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Time to Spread 'em Around: Beating the Buccaneers' Secondary

When these men are happy, I'm happy.
When these men are happy, I'm happy.

Well say good-bye to the Tampa 2 - at least for the Tampa Bay Buccaneers. After reviewing the Bucs - Colts game from Monday night, it's abundantly clear that the Tampa 2 is a moribund coverage system recently.

And why not? Ronde Barber and Aqib Talib are, well, as beastly as I am cliché. They may not be the Dream Team (ohhahaha - way to anoint yourselves before the season starts, Vince Young), but they are a pretty nice bookends to an intense secondary. And with them, you can run all sorts of man-on-man cover, and they do.

So then, how does Curtis "Plays-Behind-Manning" Painter come in and complete more than two and a half passes? Well, let's talk some coverage and how to beat it. That is, after the jump.

For the most part, the Bucs run a Cover 1 (though sometimes they will drop a couple of safeties - it fluctuates), which opens up a lot of defenders to blitz, be it an occasional guy from the secondary or linebackers. Either way, and this should come as no surprise, the 49ers are going to have to shore up their intermittently hemorrhaging o-line in order to pass successfully. Man-to-man coverage can create opportunities for receivers to get separation like Michael Crabtree last game.

Another coverage the Bucs appeared to run is a coverage that is similar to the Tampa 2, in which the cornerback drops into the flat while another player drops either to a deep third of the field or a deep half. This was the cover Tampa was running when Pierre Garcon scored a TD on a medium catch-and-run pass play. Painter passed in between the flat and deep (and the deep defensive back bit on the seam route). Garcon basically had to shrug a defender off like an ill-fitting Snuggie and he was all alone.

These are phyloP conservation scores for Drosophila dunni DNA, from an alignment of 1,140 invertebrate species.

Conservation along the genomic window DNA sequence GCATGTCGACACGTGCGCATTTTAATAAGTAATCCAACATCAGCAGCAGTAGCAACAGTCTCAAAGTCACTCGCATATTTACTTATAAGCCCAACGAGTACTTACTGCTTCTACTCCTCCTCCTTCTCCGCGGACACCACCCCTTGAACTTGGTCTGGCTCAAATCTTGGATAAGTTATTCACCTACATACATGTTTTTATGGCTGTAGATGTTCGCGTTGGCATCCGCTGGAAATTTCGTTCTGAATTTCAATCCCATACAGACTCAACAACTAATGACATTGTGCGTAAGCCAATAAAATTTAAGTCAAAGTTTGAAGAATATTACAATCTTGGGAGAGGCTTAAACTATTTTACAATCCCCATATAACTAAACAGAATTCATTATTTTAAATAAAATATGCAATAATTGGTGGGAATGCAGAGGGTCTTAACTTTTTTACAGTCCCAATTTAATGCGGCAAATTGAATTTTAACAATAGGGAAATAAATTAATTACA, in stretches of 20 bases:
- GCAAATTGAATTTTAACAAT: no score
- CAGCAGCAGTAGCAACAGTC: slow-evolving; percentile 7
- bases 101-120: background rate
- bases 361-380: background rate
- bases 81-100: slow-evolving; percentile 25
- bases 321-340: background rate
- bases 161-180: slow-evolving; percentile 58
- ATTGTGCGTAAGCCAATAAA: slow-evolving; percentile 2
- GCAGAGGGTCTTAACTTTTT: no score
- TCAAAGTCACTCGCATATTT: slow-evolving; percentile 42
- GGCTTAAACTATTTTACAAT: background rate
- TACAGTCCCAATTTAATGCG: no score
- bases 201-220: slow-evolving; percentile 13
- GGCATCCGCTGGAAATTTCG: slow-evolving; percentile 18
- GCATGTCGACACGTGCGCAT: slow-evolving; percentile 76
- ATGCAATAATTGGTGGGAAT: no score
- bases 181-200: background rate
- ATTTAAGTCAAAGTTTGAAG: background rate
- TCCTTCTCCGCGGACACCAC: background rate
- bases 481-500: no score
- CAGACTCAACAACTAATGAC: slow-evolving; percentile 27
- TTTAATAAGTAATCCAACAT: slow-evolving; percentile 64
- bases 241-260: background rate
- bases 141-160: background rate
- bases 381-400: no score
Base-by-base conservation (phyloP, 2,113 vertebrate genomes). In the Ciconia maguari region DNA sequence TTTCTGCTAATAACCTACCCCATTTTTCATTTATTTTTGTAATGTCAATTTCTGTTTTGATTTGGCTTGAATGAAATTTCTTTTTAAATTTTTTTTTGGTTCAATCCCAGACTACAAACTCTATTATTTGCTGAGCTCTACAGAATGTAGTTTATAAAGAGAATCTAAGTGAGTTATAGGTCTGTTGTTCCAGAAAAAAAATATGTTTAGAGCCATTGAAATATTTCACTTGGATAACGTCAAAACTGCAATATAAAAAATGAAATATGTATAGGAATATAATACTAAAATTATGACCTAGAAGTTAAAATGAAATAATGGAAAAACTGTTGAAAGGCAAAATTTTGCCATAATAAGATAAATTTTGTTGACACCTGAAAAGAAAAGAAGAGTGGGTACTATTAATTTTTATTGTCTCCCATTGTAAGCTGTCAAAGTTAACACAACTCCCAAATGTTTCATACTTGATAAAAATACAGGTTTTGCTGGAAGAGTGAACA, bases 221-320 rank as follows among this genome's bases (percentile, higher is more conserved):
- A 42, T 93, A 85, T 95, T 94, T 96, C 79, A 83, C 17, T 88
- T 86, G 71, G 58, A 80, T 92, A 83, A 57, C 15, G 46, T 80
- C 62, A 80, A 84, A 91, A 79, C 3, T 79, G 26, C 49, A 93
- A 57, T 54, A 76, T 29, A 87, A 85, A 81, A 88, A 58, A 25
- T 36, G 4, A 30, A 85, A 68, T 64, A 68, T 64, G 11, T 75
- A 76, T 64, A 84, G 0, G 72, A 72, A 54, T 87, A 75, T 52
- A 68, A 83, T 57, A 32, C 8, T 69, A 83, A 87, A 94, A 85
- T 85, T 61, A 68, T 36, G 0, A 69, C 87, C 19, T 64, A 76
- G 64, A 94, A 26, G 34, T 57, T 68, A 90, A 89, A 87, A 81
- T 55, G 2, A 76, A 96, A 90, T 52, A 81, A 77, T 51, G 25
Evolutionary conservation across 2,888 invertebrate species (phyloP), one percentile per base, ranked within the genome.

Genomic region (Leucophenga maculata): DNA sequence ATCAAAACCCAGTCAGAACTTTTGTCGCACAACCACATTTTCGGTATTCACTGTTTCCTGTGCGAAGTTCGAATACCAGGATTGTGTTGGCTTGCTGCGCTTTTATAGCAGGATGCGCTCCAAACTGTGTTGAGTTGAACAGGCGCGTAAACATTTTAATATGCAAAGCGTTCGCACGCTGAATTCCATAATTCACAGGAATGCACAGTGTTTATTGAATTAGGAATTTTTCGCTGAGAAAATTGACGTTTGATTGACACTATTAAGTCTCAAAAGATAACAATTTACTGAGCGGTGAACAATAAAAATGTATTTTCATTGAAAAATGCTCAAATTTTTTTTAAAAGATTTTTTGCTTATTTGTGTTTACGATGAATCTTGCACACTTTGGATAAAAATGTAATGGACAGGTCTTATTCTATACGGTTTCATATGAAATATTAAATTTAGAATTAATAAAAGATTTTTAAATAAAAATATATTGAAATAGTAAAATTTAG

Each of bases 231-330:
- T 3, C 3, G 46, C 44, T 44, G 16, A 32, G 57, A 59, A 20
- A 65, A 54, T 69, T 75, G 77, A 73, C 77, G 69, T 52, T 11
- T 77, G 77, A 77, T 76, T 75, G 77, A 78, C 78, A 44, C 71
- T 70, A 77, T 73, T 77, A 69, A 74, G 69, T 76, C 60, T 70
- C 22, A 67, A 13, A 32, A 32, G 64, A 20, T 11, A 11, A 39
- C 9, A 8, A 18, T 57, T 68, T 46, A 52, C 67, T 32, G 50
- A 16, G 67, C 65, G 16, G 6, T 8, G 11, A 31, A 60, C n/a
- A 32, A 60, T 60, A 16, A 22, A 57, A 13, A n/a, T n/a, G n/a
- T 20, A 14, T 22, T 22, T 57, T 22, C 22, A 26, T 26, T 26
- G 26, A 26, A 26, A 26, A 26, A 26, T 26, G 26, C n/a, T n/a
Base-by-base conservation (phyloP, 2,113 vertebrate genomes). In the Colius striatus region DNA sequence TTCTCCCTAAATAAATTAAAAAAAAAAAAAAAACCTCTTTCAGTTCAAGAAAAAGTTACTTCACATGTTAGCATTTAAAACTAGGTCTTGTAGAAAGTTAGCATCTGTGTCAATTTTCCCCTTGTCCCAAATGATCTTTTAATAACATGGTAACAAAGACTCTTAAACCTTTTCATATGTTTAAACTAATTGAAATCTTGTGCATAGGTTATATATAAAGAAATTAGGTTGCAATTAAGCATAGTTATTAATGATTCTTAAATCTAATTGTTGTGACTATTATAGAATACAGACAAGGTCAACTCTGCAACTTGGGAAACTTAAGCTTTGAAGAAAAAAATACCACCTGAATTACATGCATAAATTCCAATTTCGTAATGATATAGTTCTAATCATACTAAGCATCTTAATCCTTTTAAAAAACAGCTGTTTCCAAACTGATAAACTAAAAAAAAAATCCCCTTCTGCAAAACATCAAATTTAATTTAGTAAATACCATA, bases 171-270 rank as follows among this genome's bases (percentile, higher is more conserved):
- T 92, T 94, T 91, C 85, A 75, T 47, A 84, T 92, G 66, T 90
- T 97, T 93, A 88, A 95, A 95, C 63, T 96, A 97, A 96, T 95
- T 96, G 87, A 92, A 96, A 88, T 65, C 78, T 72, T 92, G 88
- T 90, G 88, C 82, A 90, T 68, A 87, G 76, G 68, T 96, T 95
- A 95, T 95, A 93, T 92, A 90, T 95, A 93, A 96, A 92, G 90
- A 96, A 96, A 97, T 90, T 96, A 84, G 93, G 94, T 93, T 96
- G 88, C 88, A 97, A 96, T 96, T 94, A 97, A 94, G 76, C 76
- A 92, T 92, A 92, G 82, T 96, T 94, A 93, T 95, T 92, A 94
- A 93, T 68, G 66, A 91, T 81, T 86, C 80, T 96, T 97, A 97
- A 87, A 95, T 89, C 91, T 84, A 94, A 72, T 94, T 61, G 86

So what's the real secret? Is it good protection from the line? Creative game planning that beats good coverage and excellent corners? Eh, a bit of both for sure, but at the end of the day, I think it will fall upon the receivers and Alex Smith to get the ball around.

Don't get me wrong, here, the Colts' receiving corps is not slouchy by any means, but, well, VD is so good; Crabs is showing the flashes of why we love (/hate) him; Josh Morgan is coming off a big game; and Frank Gore-Kendall Hunter looks like a deadly combo. Throw Delanie Walker and the occasional Ted Ginn or Kyle Williams in and the Niners are going to have to spread the ball around. Period. Smith, if he wants to beat this secondary, must show that man coverage won't work. He needs to show that we have too many players to just match up with one-on-one.

Force Tampa into zone-coverage. They don't cover as well in zone and, should they blitz, it leaves an open man (see: Morgan's slant TD amongst other versions of beating the blitz). Oh yeah, get the running game going too. Just use our weapons.